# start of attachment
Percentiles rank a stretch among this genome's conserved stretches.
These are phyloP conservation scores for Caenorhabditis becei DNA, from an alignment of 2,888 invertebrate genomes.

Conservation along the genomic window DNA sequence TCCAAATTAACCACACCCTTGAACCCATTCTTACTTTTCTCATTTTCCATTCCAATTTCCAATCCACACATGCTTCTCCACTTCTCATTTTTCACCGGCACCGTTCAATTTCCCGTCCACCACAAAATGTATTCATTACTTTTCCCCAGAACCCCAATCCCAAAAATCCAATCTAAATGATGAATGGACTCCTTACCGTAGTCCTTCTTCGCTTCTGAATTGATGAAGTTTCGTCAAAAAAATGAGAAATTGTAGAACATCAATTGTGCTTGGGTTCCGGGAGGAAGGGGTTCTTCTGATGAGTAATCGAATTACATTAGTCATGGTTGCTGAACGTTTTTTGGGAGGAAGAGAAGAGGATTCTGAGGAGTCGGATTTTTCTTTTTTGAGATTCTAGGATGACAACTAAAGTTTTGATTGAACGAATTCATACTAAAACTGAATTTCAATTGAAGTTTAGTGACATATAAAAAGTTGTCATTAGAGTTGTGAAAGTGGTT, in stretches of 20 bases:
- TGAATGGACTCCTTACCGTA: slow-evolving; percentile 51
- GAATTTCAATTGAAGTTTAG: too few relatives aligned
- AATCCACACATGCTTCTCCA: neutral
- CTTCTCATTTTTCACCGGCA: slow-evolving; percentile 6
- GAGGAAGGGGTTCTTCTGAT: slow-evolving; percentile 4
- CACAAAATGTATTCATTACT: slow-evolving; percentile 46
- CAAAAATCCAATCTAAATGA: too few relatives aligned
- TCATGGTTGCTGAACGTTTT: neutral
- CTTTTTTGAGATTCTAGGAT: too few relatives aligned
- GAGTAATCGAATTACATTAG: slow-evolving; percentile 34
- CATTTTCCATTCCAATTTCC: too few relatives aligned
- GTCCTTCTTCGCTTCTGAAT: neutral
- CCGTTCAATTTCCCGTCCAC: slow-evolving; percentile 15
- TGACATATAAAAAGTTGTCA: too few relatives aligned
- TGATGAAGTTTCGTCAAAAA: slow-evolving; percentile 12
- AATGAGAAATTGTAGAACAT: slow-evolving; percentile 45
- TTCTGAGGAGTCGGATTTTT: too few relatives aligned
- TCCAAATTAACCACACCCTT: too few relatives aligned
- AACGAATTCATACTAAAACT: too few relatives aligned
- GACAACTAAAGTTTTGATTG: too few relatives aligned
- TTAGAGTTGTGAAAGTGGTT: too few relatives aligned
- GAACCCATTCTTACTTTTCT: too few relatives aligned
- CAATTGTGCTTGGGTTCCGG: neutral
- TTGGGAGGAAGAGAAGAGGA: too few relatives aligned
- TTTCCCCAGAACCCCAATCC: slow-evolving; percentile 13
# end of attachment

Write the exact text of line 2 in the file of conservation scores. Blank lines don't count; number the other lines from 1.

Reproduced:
These are phyloP conservation scores for Caenorhabditis becei DNA, from an alignment of 2,888 invertebrate genomes.